Terlingua is actually the name for a mining district in West Texas. Located between the villages of Study Butte and Lajitas, about 14 miles north of the Mexican border and 80 miles south of Alpine, the entire area has an official population of about 300 people. I think a few more probably live here but have no interest in being counted or having their names on any government list of any kind.
The original "draw" to the area was mining. In the late 1800s the mineral cinnabar, from which the metal mercury is extracted, was discovered and a small rush into the area resulted in a number of mining operations and a population of about 2,000 people. The ruins and remains that exist today as the historic Terlingua Ghost Town was owned by the Chisos Mining Company and was populated by the mine workers and some of their families. Like most mining ventures, this one played out and by the end of WWII the people left, leaving the old company town to qualify for ghost town status. But in the last 30 years or so, an influx of tourists and recreational enthusiasts attracted by the National Park and the Rio Grand River, have provided enough critical mass of economic activity to result in a revival of sorts... built figuratively and, in some cases, literally on the ruins of the old mining town.
Most of the buildings in the ghost town were built of adobe bricks and are in ruins... various stages of decay and erosion. But it's still a small, vibrant community. Some buildings are partly habitable and, if so, it might be a home for someone. A few key structures have been rehabilitated... the Terlingua Trading Company General Store, the Starlight Theater, the El Dorado Hotel, and a some others. A few newer structures dot the ruins too. Some folks live in old RV trailers, school buses, or in their car or van. There are some, what you might consider, normal houses but the whole area has a run-down, hodge-podge, random feel to it. The few bright spots resulting from someone's monetary infusion stand out by their brightness, uniqueness. But despite all this, the place has a positive vibe to it... one we've come to savor.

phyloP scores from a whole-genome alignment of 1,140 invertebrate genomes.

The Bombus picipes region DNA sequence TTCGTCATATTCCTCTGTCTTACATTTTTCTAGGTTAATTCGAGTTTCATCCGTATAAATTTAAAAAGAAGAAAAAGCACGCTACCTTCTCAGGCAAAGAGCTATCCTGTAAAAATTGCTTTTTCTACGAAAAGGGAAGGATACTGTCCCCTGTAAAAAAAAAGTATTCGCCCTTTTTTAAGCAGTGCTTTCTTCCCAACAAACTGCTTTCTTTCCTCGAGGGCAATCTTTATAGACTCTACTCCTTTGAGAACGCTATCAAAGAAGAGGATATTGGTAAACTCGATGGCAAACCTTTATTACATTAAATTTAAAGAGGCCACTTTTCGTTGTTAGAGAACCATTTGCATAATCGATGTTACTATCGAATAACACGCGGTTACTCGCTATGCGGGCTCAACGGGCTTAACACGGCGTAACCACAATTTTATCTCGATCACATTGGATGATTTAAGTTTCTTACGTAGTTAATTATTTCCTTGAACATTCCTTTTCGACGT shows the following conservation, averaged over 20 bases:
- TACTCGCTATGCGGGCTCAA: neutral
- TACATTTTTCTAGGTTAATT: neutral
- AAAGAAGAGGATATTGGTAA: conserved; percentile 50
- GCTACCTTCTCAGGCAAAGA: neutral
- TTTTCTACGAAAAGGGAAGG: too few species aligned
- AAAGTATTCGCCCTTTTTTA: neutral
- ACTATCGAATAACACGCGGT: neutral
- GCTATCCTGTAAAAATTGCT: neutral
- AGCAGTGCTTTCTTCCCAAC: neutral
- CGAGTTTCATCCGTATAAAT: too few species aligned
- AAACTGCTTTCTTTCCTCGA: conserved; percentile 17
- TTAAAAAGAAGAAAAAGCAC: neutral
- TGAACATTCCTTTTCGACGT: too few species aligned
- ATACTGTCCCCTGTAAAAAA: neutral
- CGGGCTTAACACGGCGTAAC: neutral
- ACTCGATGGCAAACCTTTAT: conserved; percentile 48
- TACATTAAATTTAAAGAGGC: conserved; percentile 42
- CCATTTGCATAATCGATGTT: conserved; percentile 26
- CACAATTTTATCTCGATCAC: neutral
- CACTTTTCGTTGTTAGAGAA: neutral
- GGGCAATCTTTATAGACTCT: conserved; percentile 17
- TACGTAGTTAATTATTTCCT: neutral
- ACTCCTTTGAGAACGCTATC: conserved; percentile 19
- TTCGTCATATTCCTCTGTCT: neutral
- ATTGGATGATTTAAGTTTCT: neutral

It's not an easy place to live. Want a full-selection grocery store? It'd be 80 miles away in Alpine. Doctor? Dentist? Hardware store? Also 80 miles away in Alpine. The nearest Walmart? Well, that would be almost 150 miles away in Fort Stockton. As a result a lot of folks do without when it comes to some things most of us take for granted.
Who lives here? The denizens are about 2/3 White and 1/3 Hispanic. The average age, according to the census, is 34. Men outnumber women by 30%. By my own observation I'd say they are a collection of misfits, refugees, hipsters, exiles, artisans, fugitives, and freethinkers, who seem to be united only in the belief that life doesn't have to be lived conventionally, that the traditional "American Dream" is not their dream, and that it's more important to live their own self-reliant life than the "rat-race" life of so many others... and to have fun along the way if at all possible. Some of them think they never got a fair shake in the "real" world, whether by their own doing or others. Some just never fit in. Certainly it's not an easy life for many, and downright hard for a few, but circumstances have conspired to bring them here... like so many seeds floating on random air currents until something or someplace sticky enough happens along... to hold them for a while. Some take root here, where it can be cheap to live, where misfits fit in, where the odd and quirky are normal, and where they can, for at least a while, call this place home. Terlingua.
To sample the flavor of Terlingua, I offer two websites for your perusal:
http://ghosttowntexas.com/terlingua.html ... general information
http://www.drdougs.com/index.html ... self-proclaimed "borderline mental therapist.
We met Dr. Doug while having lunch at the High Sierra Bar one day. He may be the quintessential resident... but there are so many more.
One of Terlingua's recent claims to fame is it being "ground zero" in the competitive chili cooking world. The first weekend in November every year is the big national competition (actually two separate competitions by two competing chili cooking organizations - the Chili Appreciation Society International and the International Chili Society) which attracts thousands of folks from all around the United States and the world.
During our visit to Terlingua this past Saturday we attended a regional cook-off competition... this one hosted by the Terlingua El Dorado Hotel. As a real bonus, we were also able to snag a spot at a tasting table with a couple new friends (Danielle and Lucius) we made that day... and for a short time became official Chili Tasting Judges. Our 15 minutes of fame... at least for that day.
We hung around all afternoon, enjoying the live music, some free and some inexpensive beer, and soaking in the vibe that is Terlingua.